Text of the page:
To me, a well-run state should after half-a-decade, be flowing with inspiration and good pace of change.
It should be evolving its own development plan and strategies for every reasonable contingency that will ensure its own growth on its own terms. Not a mere fag-end of foreign policies and dictates, especially after ten years of post-conflict.
So, the theatrical of the continued labour to overhaul our economy is sadly deficient and reveals huge and worrying gaps in our course of action.
It exposes the fact that we have been virtually taken over by foreign concerns, who not only dictate what happens, but who actively prevent the nation from making wise plans for our future.
When set alongside the promises that got us enthralled in the first place. And the worrying thing about this is not that as a result Sierra Leone has become reliant on handouts – that has been our story for a while now.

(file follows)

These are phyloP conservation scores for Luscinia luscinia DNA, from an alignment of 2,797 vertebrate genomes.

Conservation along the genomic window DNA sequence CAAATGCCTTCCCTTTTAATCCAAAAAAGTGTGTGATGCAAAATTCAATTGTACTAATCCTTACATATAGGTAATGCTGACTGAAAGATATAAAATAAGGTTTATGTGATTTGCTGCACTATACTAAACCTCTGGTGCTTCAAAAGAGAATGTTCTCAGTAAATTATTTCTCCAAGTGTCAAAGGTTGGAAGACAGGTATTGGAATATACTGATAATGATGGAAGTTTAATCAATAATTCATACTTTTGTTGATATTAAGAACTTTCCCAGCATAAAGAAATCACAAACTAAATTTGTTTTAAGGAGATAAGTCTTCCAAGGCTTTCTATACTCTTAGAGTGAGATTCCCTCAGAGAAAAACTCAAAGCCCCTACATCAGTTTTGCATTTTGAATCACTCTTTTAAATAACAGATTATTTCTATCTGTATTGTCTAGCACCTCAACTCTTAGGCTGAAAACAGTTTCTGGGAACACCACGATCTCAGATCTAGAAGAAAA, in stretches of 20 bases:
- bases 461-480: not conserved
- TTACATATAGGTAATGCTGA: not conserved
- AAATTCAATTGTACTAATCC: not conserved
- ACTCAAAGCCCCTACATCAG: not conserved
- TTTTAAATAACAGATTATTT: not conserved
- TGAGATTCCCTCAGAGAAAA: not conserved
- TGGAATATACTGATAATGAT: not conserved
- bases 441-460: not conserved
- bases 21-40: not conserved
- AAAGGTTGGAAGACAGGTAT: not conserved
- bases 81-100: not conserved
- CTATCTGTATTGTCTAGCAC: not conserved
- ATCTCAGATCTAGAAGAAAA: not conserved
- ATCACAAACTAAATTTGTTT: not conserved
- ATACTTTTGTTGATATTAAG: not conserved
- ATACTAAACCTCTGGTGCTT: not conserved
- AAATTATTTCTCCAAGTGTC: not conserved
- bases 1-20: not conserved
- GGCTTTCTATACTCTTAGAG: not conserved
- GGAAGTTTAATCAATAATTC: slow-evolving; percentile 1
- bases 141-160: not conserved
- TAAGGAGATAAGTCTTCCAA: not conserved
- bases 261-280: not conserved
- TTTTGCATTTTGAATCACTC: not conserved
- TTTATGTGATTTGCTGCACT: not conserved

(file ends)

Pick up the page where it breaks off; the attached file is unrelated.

No, the worrying thing is that now, our beloved country is being forced into becoming more and more dependent on desperate investors and nations whose antecedents are well documented and especially one, whose foray into Africa is becoming a source of global worry.
However, I do not sincerely believe because the Sierra Leone we used to know is currently lying like a road-kill waiting for the vultures, is enough good reason for us to start singing the ultimate redemption song that leaves us in slow agony.
I see what is happening to us right now as something akin to a man watching his ex-partner lap dancing for her new fella, in the front room they shared.